The safekeeping services are described as a modernization of special deposit and safe deposit boxes, falling within “longstanding authorities to engage in safekeeping and custody activities.” Thus, “the authority to provide safekeeping services extends to digital activities and, specifically, that national banks may escrow encryption keys used in connection with digital certificates because a key escrow service is a functional equivalent to physical safekeeping.”

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Can Standards and Voluntary Certification Help Community Banks and Fintechs Grow, Together?

COVID-19 has laid bare the need to have good technological solutions for the systems and services upon which we rely. In the financial sector, perhaps more than many others, the pace of innovation is beholden to regulatory parameters, but there is some optimism that Fintechs can help fill the gap in traditional financial products, especially in emerging markets. As in our in recent post about digital banking modernization by the OCC, regulators are feeling out the interest in certain programs. On Monday, July 20, 2020, the FDIC announced a request for public input on a certification program to “promote the efficient and effective adoption of innovative technologies at FDIC-supervised financial institutions.”

More specifically, the FDIC is seeking input regarding whether the development of relevant standards in connection with a voluntary certification process could be applied to third-party models and whether such standards would allow more financial institutions, particularly community banks, to engage with third parties that provide these models, including Fintechs. Such a voluntary certification program could, in theory, reduce costs of doing business for both the financial institutions and providers of models and permit FDIC supervision resources to be used more efficiently and effectively.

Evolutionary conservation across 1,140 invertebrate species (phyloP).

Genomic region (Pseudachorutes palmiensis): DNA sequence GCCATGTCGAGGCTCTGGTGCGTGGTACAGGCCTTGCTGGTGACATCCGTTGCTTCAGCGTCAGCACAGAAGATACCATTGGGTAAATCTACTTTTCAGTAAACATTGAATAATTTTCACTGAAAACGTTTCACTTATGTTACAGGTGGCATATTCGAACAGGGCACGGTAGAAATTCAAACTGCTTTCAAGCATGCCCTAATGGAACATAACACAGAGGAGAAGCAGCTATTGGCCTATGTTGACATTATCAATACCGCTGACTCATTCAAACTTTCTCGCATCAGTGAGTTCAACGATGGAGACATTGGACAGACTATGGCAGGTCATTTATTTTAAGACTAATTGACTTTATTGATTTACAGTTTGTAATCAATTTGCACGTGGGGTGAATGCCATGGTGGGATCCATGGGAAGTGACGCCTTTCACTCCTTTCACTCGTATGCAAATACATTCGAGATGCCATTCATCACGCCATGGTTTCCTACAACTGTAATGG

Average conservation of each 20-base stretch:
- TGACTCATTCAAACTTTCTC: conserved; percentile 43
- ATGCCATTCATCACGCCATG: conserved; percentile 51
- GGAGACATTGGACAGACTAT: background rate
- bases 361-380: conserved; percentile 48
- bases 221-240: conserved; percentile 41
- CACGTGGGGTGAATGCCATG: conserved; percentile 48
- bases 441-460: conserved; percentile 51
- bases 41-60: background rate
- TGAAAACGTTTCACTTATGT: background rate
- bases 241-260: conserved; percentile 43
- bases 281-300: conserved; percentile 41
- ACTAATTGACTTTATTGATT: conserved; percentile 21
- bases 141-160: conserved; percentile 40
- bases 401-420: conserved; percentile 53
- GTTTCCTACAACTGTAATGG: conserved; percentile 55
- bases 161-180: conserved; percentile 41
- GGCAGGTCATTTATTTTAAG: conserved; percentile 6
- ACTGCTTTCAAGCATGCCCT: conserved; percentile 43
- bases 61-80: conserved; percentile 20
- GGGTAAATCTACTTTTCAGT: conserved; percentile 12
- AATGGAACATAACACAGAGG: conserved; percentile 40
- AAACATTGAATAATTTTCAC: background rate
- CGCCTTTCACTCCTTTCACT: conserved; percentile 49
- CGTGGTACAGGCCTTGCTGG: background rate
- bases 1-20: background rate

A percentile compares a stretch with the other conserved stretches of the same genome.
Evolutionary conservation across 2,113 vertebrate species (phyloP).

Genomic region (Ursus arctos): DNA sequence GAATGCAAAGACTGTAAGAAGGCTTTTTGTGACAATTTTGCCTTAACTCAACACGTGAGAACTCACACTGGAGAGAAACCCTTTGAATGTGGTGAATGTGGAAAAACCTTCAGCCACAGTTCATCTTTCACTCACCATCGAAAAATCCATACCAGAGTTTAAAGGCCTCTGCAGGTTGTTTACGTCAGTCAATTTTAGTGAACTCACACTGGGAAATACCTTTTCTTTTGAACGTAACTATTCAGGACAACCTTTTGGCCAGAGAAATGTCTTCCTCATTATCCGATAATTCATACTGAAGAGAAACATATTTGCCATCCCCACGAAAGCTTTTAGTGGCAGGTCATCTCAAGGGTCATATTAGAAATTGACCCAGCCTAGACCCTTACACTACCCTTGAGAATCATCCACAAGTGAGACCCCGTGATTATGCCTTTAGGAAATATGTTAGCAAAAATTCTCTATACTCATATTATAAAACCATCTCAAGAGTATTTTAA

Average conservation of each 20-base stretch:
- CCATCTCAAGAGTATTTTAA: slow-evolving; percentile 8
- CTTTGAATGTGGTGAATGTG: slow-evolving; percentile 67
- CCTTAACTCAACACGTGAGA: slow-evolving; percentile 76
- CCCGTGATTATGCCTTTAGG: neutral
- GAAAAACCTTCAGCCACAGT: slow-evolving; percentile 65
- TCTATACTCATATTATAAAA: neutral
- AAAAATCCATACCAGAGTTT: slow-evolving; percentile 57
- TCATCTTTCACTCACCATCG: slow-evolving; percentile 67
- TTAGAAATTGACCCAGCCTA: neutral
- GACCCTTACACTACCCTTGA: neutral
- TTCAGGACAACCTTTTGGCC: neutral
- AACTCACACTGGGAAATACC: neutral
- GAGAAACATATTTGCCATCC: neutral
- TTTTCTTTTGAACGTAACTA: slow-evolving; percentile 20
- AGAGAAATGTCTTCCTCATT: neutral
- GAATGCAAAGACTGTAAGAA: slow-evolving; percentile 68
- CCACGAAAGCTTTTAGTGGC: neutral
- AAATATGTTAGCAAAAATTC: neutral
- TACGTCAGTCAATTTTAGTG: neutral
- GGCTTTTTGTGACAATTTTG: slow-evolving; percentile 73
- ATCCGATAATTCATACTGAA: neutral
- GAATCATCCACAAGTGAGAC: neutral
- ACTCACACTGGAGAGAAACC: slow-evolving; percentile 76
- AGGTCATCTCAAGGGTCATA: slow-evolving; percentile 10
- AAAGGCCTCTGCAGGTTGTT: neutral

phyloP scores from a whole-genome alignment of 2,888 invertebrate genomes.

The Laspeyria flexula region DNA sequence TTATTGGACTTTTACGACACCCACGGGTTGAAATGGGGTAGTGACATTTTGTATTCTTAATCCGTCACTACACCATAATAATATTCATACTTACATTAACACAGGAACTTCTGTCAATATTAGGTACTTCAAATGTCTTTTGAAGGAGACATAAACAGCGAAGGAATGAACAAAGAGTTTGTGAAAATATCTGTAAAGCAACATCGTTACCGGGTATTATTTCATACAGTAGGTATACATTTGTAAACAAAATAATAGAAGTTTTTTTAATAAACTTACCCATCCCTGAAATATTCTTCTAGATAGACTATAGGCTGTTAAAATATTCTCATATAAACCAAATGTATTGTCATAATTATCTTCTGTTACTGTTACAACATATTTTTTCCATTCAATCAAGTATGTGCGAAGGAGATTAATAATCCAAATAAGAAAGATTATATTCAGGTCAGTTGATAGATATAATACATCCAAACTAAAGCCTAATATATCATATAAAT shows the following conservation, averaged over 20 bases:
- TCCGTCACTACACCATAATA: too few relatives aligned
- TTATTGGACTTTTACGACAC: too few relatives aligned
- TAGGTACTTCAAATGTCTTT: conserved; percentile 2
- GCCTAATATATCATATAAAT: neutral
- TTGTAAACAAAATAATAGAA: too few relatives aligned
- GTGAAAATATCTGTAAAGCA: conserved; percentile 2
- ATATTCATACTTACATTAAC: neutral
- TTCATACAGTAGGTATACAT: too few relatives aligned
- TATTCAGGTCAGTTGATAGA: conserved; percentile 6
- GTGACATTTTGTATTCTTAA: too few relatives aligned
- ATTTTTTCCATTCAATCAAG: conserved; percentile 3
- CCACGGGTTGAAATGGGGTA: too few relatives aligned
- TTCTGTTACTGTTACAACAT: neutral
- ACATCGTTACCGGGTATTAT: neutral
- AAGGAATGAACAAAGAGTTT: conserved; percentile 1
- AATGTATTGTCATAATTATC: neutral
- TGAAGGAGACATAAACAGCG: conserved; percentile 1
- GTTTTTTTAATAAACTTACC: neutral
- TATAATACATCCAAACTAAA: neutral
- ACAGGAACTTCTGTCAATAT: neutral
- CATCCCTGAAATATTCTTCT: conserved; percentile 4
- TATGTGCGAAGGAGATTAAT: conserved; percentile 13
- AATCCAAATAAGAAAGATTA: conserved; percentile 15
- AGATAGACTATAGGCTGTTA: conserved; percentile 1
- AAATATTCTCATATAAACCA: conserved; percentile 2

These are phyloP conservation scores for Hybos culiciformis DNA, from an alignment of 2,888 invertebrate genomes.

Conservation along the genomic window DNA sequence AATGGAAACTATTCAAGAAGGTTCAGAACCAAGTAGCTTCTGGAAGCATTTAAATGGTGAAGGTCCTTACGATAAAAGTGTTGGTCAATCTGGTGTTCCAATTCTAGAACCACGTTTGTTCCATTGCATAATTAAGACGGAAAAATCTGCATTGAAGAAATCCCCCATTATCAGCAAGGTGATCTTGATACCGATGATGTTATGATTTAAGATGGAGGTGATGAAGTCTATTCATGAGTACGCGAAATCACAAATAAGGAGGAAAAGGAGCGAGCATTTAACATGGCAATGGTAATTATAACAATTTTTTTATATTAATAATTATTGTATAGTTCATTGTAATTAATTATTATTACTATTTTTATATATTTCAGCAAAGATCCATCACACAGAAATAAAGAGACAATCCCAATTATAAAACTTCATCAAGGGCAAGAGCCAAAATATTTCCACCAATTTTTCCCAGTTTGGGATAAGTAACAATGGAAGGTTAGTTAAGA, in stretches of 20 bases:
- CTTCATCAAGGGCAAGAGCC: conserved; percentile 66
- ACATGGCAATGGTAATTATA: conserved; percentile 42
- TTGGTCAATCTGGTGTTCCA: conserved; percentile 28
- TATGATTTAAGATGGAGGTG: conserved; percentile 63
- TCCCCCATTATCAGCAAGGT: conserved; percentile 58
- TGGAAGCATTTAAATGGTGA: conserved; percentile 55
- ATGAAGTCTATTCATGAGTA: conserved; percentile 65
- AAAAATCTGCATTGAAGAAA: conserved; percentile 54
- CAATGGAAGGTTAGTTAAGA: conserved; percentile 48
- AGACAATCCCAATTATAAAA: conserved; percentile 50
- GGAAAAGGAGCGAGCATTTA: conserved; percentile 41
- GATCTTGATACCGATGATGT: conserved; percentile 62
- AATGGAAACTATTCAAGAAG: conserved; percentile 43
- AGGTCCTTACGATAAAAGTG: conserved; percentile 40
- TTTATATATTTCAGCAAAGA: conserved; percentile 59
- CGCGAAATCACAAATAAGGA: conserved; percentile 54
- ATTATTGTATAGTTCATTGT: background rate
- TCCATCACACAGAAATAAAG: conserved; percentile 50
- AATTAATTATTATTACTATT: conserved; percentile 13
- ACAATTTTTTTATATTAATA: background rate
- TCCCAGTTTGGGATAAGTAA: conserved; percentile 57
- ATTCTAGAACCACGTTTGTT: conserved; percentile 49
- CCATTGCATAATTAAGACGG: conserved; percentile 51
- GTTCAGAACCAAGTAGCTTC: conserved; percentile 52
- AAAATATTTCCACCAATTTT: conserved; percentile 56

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OCC Proposes True Lender Rule

On July 20, 2020, the Office of the Comptroller of the Currency (“OCC”) issued a notice of proposed rulemaking that would determine the “true lender” of a national bank or federal savings association loan in the context of a partnership between a bank and a third party.  The proposed rule states that a bank is a true lender of a loan “if, as of the date of origination, it is named as the lender in the loan agreement or funds the loan” and would apply to all national banks and federal savings associations.  Most recently, the OCC addressed the related “valid when made” doctrine and held that interest rates established on bank-originated loans remain valid even after the loan is transferred to a non-bank partner.  This final rule, however, did not address the true lender question, and this week’s proposed rule does just that.     

The OCC proposed this rule in response to the “increasing uncertainty” surrounding the legal principles that apply to the loans made in the course of bank and third party relationships.  Courts are not unified in their analysis and have looked to both “the form of the transaction” and a battery of fact-intensive tests to determine the true lender of a loan.  While federal rulemaking addresses many relationships between banks and third parties such as making payments and taking deposits, there is not much guidance on these relationships as it relates to lending.  See e.g., 12 CFR 5.20(e).  Per the OCC’s proposed rule, this uncertainty “may discourage banks and third parties from entering into relationships, limit competition, and chill the innovation that results from these partnerships.”  Taken together, these unintended consequences would restrict consumer access to affordable and available credit.